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Laurie Faria Stolarz is on my auto-buy list. I’ve read and own every single book she’s ever published and I love her writing style. It’s always creative, dark, and captivating.

I was delighted when she agreed to come on my blog today to talk spooky things and books! It only seemed fitting that it would be on Halloween. Let’s dive in!

 

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Hi Laurie! Thank you so much for letting me interview you. Here’s my first question. You are one of my favorite spooky writers. Where do you draw your scary-inspiration from? Have you always loved scary things?

THE_DARK_HOUSE_CAROUSEL_TK_5Thank you! Even though I write scary stories, – I’m the biggest scaredy cat ever.  You name it – bugs, critters, haunted houses, dark places, basements, attics, creaking noises at night, horror movies, abandoned places, creepy dolls, creepier clowns, libraries at night… The list goes on and on.

A lot of people ask me if I ever draw inspiration from nightmares I have. I don’t normally have nightmares, but I did a few years back and WELCOME TO THE DARK HOUSE was the result. In my nightmare, I dreamed about horror film fanatics from around the country – all of them eagerly awaiting the next film in a certain famed director’s cult-followed movie series.  In my dream, the famed director was pretty done with his cult-followed series (in the book it’s called the Nightmare Elf series).  He wanted to pursue “more serious” projects.  But since there was so much interest in his Nightmare Elf movies, he decided to host a contest: fans of the Nightmare Elf series could enter their worst nightmare for the chance to meet the director (in the book, he’s named Justin Blake) and see his confidential new project.

Six teens win and get flown from around the country to stay in a house (think MTV’s The Real World). As the winners arrive, they couldn’t be more excited. They can’t wait to meet Justin Blake and see his confidential film.

That’s when my dream took a dark turn. I dreamed that the winners get taken – by limo – to the screening destination, only once they get there, they find that there’s no screening at all.  I don’t want to give too much away, but let’s just say there’s a creepy amusement park involved and their worst nightmares come back to haunt them.

 

That book series is one of my favorites! I died when I had to wait for the sequel to come out! Okay, so I know I mentioned I’m a huge fan and own every single one of your books. There are so many and I love to re-read them. Do you have a favorite book that you’ve written?Screen Shot 2015-06-16 at 9.15.34 AM

I love BLUE IS FOR NIGHTMARES because it was my very first book and I learned so much from it. I also love BLEED, because I got to experiment with voice, character, structure, and format, while pushing the boundaries. BLEED explores the idea of chance and consequence and how the decisions we make every day, big or small, can have a domino effect, affecting the lives of others, even those we may not know. For example, your phone rings and you decide to let it go to voicemail. What is the effect of that decision – for you and the other person? How many lives does that decision touch?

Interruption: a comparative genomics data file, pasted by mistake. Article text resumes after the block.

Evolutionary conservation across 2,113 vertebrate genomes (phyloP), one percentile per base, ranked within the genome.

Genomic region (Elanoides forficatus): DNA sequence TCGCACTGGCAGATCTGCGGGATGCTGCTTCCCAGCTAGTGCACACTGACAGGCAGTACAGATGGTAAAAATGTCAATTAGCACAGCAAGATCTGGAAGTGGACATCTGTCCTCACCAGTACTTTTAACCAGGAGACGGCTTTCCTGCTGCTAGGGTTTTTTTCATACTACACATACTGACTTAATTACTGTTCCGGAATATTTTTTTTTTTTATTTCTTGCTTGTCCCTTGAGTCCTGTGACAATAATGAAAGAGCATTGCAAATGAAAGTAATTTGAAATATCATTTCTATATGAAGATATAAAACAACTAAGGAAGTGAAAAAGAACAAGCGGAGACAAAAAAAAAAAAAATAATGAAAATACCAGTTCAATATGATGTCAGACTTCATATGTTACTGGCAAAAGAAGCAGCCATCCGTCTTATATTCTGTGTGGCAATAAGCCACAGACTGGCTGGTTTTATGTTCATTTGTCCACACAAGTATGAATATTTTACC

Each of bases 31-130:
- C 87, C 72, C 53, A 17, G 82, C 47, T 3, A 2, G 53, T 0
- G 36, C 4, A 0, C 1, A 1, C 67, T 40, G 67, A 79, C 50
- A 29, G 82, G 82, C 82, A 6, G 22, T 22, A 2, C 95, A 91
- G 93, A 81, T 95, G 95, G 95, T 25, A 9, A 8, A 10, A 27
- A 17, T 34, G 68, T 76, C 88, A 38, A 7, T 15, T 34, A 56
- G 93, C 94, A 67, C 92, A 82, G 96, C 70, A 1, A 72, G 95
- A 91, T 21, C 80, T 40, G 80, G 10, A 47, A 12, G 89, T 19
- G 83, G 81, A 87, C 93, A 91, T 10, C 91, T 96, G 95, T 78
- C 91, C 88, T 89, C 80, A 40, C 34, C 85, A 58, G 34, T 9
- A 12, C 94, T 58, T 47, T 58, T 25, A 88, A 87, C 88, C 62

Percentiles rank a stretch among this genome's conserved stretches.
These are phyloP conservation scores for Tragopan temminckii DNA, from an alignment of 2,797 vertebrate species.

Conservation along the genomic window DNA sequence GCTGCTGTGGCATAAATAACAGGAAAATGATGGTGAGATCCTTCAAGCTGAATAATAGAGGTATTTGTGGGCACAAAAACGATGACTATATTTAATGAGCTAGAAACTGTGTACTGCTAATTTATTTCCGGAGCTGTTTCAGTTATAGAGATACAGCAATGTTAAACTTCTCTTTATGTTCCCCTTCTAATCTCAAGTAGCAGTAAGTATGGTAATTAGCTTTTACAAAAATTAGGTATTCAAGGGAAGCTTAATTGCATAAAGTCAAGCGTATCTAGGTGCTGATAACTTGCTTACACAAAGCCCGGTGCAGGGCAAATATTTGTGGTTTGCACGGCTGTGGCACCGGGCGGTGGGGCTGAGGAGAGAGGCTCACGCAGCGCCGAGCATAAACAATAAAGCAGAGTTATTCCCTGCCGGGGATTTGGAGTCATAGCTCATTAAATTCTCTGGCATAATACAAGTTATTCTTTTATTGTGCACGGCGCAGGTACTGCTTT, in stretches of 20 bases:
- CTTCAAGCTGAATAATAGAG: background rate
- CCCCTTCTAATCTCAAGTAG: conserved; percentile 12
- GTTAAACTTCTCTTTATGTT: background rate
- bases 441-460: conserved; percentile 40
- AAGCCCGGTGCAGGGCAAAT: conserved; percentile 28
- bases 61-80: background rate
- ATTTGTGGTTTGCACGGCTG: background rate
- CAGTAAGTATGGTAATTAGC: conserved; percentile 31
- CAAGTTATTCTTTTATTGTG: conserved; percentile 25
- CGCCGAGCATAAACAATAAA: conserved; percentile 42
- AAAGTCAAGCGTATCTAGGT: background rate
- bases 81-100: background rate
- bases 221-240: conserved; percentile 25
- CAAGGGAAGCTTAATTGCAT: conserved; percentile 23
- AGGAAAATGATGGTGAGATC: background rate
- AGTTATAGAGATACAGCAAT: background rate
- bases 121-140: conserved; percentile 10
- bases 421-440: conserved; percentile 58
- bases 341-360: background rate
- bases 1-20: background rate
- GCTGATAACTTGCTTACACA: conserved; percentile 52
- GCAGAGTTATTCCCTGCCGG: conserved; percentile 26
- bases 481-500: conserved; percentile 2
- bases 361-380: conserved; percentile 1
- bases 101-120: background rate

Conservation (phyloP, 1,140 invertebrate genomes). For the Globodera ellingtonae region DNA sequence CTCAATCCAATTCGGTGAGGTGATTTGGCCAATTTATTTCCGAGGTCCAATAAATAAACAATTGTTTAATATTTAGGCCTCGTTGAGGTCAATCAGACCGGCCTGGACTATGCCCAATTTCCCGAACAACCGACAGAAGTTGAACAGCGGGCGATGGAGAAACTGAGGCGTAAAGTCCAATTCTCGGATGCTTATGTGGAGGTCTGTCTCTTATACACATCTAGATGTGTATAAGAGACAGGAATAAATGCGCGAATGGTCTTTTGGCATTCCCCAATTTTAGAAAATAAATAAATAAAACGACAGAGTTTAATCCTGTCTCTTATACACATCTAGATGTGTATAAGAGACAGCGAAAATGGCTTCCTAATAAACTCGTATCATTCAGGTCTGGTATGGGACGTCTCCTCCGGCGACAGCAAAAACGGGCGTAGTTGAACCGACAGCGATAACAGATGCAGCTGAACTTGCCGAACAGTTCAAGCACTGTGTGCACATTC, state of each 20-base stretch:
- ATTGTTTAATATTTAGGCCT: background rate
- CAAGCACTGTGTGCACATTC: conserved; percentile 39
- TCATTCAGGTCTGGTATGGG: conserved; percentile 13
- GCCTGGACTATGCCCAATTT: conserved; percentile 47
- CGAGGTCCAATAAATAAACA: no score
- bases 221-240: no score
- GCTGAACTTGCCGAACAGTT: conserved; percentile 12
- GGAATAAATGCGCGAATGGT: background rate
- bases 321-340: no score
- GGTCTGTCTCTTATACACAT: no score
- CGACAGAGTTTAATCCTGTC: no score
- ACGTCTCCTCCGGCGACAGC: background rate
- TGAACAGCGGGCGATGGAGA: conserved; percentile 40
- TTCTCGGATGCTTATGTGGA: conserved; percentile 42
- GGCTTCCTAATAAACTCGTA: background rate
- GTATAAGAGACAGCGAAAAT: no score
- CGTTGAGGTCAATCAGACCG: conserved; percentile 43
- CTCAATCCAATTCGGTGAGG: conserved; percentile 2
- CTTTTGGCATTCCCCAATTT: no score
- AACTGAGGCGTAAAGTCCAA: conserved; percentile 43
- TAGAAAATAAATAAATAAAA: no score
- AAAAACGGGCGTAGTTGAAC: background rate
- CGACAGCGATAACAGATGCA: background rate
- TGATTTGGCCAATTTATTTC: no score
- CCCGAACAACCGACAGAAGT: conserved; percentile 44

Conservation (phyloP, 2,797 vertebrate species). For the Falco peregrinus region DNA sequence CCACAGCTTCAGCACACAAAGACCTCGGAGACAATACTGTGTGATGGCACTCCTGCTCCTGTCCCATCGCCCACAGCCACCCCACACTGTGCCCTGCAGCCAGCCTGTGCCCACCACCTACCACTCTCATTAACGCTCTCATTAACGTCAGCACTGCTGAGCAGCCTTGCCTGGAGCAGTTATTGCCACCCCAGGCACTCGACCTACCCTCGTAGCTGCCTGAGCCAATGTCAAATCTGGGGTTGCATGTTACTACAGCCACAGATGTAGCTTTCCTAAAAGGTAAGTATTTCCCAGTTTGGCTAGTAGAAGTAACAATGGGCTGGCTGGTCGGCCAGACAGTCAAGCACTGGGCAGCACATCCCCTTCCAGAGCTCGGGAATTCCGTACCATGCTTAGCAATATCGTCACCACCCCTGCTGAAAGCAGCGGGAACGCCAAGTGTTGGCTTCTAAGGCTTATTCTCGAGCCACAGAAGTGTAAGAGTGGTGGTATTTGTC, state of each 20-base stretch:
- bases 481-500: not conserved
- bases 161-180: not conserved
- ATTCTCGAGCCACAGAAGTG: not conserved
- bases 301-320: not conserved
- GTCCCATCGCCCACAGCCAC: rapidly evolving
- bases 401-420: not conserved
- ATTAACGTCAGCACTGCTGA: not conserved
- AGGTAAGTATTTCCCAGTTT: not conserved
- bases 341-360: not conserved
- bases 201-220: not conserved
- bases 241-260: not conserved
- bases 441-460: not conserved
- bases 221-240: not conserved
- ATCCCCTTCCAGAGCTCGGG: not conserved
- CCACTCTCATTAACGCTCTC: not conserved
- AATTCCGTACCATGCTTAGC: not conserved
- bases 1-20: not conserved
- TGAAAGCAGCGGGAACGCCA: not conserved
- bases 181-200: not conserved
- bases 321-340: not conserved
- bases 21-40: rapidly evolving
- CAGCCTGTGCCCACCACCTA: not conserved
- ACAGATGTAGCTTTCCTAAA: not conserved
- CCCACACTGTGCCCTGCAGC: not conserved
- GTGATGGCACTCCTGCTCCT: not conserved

BLEED also looks at different perspectives of the same events, the way SHUTTER does. In SHUTTER, my main character Day Connor, looks at the same images from different perspectives to try to find truth. In Day’s case, she’s trying to figure out if Julian Roman, a boy who escaped from a juvenile detention facility as he was awaiting trial for murder, is guilty or innocent.

 

What is your writing process like? Tea? Cookies? Music? Silence? Sitting in a creepy amusement park?

I like black coffee and silence. Music can be distracting unless I’m using it as a tool to get me into a particular mood to write a scene. I also love anything salty, especially popcorn with salt, pepper, and garlic salt.

 

Being that this is a trick-or-treat interview, do you believe in ghosts? Werewolves? Vampires?

Ghosts – yes, sadly, I do, and that makes going into the basement all the more challenging. Do I believe in werewolves and vampires? No, not the way they’re portrayed in movies and books, though I know there are individuals who live a vampire lifestyle. I haven’t met them though, or maybe I have and just don’t know it.

 

shutter150Have you ever had a real life spooky encounter? Tell us about it!

Once when I was in TJ Maxx, Laurie Cabot, Salem, Massachusetts’ official witch, approached me from behind, shoved a crystal cluster rock into my hand, and told me the entire plot of my novel (one that had already been written and was sitting in the hands of my thesis advisor).  She didn’t “sense” it was a novel, however.  She pegged me as the main character and she told me my life was in danger and that I had four days to do something about it (four days, just like in the book).  She went on to describe the killer and told me not to go anyplace alone for four days.  All the while she was talking to me, I just kept thinking: This is my novel.  BLUE IS FOR NIGHTMARES came out about a year and a half later.  There’s no way she could have read the novel beforehand. Only some fellow classmates and my thesis chair and reader had access to it.